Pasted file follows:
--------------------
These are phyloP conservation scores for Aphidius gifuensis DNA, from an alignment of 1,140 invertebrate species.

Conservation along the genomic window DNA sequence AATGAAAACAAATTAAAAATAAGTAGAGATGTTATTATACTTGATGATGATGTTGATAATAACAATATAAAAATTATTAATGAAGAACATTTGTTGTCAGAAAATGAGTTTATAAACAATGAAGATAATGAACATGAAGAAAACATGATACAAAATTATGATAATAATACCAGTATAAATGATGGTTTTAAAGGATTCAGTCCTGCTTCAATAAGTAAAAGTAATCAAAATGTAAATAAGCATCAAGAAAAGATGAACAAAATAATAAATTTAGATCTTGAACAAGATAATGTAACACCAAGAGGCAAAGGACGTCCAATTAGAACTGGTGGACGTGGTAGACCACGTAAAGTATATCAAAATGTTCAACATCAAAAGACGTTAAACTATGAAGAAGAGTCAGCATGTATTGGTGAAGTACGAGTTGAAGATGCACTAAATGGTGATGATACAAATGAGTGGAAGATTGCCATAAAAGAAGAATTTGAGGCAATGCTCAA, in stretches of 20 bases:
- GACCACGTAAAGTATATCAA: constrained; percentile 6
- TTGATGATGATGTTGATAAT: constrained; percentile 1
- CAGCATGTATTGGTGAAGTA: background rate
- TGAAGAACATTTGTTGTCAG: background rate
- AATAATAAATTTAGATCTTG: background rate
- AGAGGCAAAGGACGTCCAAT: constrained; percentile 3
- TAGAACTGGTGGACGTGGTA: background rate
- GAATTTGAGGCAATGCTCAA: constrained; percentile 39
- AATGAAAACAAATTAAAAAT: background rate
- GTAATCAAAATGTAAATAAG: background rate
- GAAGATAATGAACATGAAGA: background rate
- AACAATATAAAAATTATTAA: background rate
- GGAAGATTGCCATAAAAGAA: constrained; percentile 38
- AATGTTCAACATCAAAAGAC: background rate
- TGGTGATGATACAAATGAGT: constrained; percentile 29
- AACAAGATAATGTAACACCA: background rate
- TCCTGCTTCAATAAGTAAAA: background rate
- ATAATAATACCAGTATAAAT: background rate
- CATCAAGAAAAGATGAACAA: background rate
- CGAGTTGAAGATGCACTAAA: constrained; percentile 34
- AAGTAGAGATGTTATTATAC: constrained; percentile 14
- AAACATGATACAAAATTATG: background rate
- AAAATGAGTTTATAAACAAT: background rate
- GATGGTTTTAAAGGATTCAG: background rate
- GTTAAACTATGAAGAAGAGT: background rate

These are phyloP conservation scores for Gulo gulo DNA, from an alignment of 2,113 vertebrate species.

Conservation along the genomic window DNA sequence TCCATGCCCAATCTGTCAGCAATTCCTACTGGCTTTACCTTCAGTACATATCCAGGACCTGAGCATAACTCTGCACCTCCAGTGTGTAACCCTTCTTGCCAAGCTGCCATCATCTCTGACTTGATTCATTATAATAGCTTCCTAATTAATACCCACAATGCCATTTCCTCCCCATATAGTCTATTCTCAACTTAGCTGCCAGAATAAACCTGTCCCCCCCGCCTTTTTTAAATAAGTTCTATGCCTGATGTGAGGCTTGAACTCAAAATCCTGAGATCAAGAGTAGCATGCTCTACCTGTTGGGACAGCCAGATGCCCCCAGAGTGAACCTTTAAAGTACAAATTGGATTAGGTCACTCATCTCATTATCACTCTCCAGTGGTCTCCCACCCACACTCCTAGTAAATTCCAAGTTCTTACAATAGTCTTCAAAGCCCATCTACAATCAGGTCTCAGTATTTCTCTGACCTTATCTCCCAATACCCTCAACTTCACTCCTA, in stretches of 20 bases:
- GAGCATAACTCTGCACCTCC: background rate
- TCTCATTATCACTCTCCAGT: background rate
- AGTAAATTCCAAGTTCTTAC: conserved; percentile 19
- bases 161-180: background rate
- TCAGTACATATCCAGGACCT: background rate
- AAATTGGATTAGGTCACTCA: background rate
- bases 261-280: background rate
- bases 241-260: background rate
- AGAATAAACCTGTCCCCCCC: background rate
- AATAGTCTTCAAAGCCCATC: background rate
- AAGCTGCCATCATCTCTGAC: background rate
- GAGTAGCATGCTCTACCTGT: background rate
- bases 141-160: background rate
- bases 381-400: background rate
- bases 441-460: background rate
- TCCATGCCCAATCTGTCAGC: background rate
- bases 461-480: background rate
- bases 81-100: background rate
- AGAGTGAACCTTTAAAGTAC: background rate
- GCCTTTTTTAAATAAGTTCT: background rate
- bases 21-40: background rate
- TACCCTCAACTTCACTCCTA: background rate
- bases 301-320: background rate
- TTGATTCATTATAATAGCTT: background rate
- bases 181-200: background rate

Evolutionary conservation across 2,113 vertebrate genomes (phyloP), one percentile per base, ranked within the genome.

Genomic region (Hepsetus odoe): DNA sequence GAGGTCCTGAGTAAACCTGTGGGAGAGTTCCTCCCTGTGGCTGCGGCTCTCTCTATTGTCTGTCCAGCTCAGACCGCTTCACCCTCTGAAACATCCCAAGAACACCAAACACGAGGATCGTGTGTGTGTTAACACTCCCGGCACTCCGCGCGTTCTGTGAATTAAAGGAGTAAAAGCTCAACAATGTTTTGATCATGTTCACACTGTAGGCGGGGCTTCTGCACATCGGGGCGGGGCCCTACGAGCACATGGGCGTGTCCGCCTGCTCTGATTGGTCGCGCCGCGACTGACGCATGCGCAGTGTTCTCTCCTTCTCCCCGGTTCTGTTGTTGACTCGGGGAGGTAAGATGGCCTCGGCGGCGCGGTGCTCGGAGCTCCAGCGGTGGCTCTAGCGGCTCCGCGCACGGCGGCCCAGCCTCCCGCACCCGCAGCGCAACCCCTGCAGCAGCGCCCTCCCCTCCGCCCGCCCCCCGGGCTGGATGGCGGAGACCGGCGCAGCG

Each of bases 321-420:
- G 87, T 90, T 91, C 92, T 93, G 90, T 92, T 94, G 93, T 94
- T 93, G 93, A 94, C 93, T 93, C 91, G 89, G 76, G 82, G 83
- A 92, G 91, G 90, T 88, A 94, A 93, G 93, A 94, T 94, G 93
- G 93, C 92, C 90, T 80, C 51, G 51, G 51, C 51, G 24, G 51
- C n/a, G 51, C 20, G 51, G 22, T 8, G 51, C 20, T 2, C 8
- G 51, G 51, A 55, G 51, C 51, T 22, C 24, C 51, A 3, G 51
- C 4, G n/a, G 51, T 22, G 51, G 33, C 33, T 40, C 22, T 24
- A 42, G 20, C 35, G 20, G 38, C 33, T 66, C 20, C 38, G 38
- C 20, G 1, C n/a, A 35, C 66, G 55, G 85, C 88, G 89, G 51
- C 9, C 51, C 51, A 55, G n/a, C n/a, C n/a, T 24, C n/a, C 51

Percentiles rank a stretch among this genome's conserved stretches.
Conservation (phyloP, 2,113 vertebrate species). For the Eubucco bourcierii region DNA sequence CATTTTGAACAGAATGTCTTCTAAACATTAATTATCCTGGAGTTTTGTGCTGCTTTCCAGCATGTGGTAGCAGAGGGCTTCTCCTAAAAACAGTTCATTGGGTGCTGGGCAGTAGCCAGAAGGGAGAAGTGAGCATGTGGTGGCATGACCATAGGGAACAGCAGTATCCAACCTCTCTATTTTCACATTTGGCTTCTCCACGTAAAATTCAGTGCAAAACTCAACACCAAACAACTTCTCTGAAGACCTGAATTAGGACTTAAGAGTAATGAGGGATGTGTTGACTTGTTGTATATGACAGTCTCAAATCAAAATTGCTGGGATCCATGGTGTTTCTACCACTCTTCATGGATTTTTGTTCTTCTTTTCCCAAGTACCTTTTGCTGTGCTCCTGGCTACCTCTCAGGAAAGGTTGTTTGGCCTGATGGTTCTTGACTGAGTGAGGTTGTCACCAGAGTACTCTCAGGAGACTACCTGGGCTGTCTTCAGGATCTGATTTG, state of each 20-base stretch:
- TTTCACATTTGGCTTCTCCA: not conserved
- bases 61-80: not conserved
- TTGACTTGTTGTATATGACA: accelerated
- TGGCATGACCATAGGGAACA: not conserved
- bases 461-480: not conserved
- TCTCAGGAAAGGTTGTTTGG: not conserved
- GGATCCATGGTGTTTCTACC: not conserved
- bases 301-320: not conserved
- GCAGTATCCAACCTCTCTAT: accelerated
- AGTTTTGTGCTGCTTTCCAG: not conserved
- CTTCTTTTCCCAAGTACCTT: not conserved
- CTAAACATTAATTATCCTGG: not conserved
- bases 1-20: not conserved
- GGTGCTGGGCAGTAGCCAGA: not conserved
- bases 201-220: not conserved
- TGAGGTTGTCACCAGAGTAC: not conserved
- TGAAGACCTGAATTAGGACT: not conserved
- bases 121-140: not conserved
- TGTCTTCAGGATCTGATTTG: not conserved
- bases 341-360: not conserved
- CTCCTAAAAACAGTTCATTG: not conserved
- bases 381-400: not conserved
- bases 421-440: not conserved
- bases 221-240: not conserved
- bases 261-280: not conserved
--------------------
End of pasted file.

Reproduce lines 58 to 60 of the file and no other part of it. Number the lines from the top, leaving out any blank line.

- G 87, T 90, T 91, C 92, T 93, G 90, T 92, T 94, G 93, T 94
- T 93, G 93, A 94, C 93, T 93, C 91, G 89, G 76, G 82, G 83
- A 92, G 91, G 90, T 88, A 94, A 93, G 93, A 94, T 94, G 93